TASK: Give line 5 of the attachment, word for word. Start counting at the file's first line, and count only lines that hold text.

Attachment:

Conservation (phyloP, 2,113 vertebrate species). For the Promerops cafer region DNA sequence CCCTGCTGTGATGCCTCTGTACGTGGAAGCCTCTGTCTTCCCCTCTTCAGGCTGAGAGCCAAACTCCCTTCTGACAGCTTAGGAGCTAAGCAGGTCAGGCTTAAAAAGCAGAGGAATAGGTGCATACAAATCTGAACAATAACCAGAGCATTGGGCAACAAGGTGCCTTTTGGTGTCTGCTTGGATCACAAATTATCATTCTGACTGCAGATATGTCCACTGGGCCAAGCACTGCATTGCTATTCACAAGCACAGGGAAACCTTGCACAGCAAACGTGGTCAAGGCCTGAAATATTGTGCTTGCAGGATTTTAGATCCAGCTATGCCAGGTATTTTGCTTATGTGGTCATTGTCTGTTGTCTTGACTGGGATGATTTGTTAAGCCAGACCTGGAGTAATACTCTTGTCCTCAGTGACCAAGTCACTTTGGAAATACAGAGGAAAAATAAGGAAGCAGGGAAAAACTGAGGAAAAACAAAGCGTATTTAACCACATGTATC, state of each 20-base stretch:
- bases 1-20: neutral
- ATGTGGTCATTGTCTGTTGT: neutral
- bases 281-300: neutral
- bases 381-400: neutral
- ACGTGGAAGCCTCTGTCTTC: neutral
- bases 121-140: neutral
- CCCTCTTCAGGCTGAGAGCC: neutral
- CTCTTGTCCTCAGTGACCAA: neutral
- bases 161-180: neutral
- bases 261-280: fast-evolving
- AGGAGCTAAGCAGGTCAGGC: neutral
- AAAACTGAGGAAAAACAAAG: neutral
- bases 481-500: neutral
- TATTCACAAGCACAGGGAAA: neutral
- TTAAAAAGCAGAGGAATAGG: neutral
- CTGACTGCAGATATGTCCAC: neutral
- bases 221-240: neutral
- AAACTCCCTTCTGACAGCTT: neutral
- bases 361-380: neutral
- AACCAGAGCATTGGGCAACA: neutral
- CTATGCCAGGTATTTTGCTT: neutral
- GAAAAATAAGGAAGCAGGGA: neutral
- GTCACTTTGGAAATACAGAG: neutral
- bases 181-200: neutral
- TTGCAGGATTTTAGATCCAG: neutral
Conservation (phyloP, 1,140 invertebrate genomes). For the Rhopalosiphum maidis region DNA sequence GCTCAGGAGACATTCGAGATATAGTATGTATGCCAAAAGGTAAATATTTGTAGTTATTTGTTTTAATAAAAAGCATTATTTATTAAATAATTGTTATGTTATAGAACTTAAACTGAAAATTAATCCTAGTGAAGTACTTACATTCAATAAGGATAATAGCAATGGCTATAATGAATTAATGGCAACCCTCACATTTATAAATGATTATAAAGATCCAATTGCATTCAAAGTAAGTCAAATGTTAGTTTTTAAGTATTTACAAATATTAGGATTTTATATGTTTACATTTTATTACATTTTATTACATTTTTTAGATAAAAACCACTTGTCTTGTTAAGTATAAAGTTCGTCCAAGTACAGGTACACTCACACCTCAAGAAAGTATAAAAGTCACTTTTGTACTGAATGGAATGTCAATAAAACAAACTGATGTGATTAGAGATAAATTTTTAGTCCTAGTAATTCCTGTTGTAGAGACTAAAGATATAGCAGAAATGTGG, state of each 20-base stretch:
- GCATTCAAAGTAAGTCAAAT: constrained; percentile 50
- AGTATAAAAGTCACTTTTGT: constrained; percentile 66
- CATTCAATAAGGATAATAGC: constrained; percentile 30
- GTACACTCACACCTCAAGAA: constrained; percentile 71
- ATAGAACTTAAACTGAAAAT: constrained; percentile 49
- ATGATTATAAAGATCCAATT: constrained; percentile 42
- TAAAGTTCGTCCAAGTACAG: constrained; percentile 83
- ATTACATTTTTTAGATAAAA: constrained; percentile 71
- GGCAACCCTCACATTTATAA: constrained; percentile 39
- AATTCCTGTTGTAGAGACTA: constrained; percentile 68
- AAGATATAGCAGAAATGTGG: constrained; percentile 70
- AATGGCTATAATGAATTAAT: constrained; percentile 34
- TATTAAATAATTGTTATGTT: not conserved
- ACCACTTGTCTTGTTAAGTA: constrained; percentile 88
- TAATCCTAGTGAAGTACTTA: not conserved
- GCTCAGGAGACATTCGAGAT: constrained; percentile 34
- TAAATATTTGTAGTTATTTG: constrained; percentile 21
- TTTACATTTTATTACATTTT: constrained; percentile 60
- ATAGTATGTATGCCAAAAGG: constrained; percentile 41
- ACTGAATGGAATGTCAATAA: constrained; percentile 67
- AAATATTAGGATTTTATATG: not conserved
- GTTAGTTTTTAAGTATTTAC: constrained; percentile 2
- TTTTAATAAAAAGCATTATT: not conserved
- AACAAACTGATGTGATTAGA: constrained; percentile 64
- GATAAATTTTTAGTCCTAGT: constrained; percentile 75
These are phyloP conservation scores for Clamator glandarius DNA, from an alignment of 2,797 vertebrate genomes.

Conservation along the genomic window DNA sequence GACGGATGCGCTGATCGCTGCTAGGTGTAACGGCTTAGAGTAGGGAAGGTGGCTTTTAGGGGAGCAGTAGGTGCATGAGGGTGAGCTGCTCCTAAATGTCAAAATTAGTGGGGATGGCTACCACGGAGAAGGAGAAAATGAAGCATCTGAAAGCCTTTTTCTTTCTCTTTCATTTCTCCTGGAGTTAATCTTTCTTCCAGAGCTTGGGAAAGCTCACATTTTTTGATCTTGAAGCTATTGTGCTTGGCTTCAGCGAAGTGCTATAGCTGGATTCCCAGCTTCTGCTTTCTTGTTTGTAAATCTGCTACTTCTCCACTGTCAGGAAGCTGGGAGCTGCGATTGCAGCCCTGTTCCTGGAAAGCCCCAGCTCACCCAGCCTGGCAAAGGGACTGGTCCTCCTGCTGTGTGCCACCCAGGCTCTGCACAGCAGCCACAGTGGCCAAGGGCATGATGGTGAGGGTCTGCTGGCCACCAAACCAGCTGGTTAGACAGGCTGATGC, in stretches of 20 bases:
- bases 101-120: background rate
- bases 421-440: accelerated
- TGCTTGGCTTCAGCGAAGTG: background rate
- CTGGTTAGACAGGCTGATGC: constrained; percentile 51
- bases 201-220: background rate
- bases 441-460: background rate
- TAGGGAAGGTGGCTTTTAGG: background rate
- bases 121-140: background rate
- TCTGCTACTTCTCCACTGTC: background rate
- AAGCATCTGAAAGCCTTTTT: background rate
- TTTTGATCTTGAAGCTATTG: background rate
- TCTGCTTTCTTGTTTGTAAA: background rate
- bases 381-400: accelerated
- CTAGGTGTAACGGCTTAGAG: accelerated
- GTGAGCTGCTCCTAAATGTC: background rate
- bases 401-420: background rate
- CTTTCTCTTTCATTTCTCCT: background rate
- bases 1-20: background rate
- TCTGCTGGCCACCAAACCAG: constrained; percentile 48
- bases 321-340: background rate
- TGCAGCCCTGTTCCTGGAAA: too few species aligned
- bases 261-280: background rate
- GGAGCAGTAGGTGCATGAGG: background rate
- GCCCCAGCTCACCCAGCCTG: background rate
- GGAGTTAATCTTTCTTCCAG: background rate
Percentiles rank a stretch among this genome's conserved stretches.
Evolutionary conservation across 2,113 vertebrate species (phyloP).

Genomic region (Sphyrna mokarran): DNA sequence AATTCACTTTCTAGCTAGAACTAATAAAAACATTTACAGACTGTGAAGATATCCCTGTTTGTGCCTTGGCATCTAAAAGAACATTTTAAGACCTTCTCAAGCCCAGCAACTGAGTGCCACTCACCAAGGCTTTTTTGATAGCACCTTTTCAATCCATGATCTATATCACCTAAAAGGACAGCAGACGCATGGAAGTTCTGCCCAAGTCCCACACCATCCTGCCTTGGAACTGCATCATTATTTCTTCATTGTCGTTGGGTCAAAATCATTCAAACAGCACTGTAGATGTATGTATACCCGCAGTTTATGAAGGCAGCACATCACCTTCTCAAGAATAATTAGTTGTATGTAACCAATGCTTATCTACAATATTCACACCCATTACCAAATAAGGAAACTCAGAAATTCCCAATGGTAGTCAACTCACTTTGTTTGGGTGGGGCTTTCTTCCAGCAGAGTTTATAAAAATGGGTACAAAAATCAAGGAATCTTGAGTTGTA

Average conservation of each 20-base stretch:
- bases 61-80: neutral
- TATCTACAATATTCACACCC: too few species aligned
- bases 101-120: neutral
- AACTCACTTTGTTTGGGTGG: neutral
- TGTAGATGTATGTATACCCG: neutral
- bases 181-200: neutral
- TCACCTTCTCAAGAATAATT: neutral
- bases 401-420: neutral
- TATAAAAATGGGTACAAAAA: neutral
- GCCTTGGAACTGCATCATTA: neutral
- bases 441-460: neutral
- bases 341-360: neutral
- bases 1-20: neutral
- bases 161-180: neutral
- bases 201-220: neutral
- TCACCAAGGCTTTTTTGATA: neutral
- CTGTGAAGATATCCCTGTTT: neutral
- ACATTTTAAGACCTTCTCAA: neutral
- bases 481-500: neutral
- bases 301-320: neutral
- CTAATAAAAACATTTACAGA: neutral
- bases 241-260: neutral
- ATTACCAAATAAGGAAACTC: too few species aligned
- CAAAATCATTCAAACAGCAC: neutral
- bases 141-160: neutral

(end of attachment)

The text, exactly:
- bases 381-400: neutral